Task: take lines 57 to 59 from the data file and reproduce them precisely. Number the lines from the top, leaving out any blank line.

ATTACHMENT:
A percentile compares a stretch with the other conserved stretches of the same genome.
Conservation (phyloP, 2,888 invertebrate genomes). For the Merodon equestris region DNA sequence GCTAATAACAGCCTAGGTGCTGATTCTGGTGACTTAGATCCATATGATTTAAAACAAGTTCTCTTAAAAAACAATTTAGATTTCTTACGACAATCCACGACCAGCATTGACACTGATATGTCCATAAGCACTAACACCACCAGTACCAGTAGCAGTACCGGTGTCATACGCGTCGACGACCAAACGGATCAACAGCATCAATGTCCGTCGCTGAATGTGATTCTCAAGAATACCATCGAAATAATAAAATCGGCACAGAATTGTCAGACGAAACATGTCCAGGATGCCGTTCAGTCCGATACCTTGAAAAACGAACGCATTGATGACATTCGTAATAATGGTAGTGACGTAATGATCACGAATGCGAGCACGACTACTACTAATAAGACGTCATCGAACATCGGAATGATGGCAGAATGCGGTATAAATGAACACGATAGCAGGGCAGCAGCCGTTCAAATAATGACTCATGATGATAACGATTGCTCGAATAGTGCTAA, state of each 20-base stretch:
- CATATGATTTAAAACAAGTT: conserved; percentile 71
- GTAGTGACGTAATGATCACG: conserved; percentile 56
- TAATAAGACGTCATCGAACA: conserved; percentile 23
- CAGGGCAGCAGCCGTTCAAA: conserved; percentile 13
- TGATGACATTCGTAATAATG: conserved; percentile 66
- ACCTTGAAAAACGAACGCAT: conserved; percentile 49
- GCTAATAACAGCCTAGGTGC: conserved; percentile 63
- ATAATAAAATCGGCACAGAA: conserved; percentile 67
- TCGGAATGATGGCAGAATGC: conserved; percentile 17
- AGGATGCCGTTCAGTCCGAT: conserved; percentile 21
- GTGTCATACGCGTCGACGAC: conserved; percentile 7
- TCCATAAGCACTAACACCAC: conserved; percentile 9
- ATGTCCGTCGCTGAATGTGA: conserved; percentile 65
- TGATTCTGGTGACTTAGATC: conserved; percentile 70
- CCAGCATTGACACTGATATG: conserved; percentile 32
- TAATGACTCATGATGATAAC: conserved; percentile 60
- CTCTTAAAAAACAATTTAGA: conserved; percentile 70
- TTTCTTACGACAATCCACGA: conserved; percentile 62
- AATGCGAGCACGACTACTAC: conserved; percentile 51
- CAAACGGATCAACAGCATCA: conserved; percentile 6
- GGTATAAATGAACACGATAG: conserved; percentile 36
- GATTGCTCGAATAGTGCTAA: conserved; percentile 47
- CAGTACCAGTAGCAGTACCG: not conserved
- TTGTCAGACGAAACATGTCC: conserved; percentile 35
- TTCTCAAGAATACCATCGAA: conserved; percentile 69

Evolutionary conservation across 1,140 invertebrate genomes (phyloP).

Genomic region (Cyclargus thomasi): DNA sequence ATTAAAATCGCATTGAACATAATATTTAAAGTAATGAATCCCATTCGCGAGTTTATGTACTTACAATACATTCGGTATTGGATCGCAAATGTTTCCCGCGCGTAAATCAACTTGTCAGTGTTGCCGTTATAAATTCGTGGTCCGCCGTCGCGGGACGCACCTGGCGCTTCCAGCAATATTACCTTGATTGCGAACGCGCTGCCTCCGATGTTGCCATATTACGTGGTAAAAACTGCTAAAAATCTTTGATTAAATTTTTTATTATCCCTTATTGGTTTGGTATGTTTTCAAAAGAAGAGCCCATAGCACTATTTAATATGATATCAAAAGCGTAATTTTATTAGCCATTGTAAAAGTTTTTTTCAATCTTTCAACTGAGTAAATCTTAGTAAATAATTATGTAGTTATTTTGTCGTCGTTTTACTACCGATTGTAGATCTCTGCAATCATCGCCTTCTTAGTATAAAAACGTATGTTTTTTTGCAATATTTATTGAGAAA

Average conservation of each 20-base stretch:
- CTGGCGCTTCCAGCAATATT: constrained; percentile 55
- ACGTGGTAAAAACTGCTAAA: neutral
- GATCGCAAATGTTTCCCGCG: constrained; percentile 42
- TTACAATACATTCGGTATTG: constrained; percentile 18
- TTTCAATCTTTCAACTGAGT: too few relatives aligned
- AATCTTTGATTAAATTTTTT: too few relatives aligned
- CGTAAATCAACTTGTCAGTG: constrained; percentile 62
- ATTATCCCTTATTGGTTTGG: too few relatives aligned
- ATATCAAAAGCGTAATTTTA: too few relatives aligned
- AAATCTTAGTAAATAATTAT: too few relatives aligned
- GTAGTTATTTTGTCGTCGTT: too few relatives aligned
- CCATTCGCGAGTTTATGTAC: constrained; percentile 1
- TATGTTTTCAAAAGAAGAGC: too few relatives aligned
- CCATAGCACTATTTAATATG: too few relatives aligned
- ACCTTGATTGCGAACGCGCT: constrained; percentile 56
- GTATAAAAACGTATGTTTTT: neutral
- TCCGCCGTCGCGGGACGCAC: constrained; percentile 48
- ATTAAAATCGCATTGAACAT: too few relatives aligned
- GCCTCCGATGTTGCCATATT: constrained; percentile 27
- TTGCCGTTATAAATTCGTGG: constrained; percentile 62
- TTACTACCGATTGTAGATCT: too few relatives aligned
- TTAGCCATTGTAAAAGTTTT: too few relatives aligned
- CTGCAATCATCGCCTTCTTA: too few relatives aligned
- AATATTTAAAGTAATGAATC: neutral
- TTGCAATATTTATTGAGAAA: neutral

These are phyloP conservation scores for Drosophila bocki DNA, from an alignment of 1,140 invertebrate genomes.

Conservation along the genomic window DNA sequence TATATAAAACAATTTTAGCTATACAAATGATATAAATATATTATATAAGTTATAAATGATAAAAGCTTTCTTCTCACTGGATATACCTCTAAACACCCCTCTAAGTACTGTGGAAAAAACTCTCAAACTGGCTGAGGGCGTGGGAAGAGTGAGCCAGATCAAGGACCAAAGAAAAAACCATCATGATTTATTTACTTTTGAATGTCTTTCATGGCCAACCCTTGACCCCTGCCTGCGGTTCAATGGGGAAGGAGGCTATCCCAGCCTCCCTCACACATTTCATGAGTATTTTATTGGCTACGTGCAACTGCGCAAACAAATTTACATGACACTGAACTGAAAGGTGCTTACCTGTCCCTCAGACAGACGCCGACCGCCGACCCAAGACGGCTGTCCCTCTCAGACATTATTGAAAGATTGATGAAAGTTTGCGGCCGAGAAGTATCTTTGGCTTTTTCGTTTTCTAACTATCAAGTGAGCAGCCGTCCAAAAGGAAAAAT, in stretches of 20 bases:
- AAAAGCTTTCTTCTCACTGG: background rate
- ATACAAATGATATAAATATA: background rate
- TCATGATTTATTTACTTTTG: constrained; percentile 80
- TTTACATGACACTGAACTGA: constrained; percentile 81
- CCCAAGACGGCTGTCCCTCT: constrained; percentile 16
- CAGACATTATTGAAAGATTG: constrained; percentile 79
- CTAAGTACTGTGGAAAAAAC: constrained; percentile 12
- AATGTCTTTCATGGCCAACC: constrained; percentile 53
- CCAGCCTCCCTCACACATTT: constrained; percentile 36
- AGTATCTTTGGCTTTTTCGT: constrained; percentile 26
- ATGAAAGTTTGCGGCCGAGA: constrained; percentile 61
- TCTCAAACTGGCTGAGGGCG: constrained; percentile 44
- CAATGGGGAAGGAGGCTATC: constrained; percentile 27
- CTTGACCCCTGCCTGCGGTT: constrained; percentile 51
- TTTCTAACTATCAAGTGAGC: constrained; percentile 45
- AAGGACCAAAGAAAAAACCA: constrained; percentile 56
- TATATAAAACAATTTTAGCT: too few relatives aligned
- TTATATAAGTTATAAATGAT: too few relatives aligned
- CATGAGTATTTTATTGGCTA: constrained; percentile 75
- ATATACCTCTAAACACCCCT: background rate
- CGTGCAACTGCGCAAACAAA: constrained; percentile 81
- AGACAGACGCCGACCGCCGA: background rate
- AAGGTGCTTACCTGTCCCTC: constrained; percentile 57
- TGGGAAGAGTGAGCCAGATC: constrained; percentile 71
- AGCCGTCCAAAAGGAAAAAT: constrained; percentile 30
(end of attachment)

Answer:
Conservation along the genomic window DNA sequence TATATAAAACAATTTTAGCTATACAAATGATATAAATATATTATATAAGTTATAAATGATAAAAGCTTTCTTCTCACTGGATATACCTCTAAACACCCCTCTAAGTACTGTGGAAAAAACTCTCAAACTGGCTGAGGGCGTGGGAAGAGTGAGCCAGATCAAGGACCAAAGAAAAAACCATCATGATTTATTTACTTTTGAATGTCTTTCATGGCCAACCCTTGACCCCTGCCTGCGGTTCAATGGGGAAGGAGGCTATCCCAGCCTCCCTCACACATTTCATGAGTATTTTATTGGCTACGTGCAACTGCGCAAACAAATTTACATGACACTGAACTGAAAGGTGCTTACCTGTCCCTCAGACAGACGCCGACCGCCGACCCAAGACGGCTGTCCCTCTCAGACATTATTGAAAGATTGATGAAAGTTTGCGGCCGAGAAGTATCTTTGGCTTTTTCGTTTTCTAACTATCAAGTGAGCAGCCGTCCAAAAGGAAAAAT, in stretches of 20 bases:
- AAAAGCTTTCTTCTCACTGG: background rate
- ATACAAATGATATAAATATA: background rate